Year of Award


Document Type


Degree Type

Master of Arts (MA)

Department or School/College

Department of Sociology

Committee Chair

Kathy J. Kuipers

Commitee Members

Daisy Rooks, Mark Cracolice


academic motivation, pharmacy education, SDT, self-determination theory


University of Montana


This study examines the relationship between academic motivation and three different educational outcomes: academic performance, commitment, and satisfaction. This research explores these relationships by focusing on pharmacy students at The University of Montana. Pharmacy students tend to be driven by relatively high levels of external motivations (e.g., motivated by money or prestige), especially when compared to other health profession students. In contrast to previous work that simply describes the motivations of students, I uncover the links between motivation and various educational outcomes. This investigation contributes to a better understanding of motivations and their impact on education, especially among the specific population being studied. Drawing upon self-determination theory, I argue that intrinsic or internal motivations will be related to positive educational outcomes, while extrinsic or external motivations will be related to negative educational outcomes. I used a survey to collect data from the entire population of pharmacy students (from first-year pre-pharmacy students through fourth-year pharmacy students) at The University of Montana during spring semester of 2013. I use ordinary least squares regression to show the direction and extent of relationships between my variables. Results show that motivation is related to the educational outcome variables included in this study, although not in all cases and not always in the predicted direction. I found that internal motivation is positively related to both overall academic commitment and academic satisfaction. Additionally, I show that external motivation is negatively related to academic satisfaction, but positively related to commitment. Finally, results indicate that neither internal nor external motivations are significantly related to academic performance. I address the implications of these findings for pharmacy students and pharmacy schools as well as suggest directions for future research on the topic.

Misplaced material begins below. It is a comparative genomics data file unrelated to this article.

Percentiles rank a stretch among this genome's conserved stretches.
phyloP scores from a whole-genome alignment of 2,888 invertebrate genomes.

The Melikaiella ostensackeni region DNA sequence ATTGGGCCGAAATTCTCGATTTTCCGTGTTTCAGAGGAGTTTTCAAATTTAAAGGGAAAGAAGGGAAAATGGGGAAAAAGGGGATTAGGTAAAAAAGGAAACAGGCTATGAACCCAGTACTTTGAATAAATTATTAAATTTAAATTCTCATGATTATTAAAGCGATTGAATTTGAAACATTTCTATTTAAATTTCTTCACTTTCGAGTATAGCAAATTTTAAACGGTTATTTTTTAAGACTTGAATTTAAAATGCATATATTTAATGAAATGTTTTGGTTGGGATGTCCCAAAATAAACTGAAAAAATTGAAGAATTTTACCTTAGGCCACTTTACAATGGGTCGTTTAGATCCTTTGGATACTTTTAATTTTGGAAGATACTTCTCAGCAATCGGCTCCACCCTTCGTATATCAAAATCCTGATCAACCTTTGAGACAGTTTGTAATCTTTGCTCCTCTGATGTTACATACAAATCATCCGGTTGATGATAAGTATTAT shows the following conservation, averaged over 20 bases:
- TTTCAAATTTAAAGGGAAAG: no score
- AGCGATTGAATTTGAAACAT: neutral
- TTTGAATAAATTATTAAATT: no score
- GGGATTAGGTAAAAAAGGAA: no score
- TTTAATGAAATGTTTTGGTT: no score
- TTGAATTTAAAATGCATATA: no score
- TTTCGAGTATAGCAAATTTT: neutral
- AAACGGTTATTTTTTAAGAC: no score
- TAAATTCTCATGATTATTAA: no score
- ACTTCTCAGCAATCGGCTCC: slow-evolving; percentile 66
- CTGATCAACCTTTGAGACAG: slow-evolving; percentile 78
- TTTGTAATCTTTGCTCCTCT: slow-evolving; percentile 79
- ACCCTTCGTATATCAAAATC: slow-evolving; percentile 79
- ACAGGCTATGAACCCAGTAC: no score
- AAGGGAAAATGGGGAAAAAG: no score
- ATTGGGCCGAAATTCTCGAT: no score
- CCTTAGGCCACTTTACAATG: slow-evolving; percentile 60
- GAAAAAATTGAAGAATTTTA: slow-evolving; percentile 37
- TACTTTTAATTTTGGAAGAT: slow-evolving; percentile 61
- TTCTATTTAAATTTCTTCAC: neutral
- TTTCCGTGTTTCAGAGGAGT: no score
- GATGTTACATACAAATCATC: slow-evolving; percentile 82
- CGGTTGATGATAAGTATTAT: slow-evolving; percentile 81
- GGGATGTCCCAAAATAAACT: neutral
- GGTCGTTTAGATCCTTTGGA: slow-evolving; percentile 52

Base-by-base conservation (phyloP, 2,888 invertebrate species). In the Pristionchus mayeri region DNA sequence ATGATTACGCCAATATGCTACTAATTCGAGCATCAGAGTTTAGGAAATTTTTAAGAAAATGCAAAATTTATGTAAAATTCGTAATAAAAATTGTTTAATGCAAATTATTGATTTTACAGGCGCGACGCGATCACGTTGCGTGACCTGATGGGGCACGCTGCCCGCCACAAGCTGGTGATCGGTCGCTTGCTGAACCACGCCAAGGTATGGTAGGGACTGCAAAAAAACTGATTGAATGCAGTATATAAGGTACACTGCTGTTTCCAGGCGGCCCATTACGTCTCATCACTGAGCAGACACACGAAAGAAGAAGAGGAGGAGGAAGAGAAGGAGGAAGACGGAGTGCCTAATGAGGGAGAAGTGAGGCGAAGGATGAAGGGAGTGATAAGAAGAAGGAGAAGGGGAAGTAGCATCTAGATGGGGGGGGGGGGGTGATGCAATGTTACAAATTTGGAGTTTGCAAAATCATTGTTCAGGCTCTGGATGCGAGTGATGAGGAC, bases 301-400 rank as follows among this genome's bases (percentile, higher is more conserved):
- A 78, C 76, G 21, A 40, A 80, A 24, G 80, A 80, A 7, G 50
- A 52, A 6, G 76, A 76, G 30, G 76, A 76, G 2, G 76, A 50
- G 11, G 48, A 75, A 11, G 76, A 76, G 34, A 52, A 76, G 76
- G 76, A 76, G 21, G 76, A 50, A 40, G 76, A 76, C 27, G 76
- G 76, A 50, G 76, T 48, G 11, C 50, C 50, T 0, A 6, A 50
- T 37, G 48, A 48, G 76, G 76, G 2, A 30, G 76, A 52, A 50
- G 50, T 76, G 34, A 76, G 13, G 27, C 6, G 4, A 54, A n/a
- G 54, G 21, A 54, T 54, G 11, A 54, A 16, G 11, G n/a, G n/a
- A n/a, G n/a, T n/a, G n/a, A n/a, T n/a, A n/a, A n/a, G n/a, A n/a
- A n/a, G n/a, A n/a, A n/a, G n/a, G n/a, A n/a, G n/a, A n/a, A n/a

© Copyright 2013 Michael Dustin King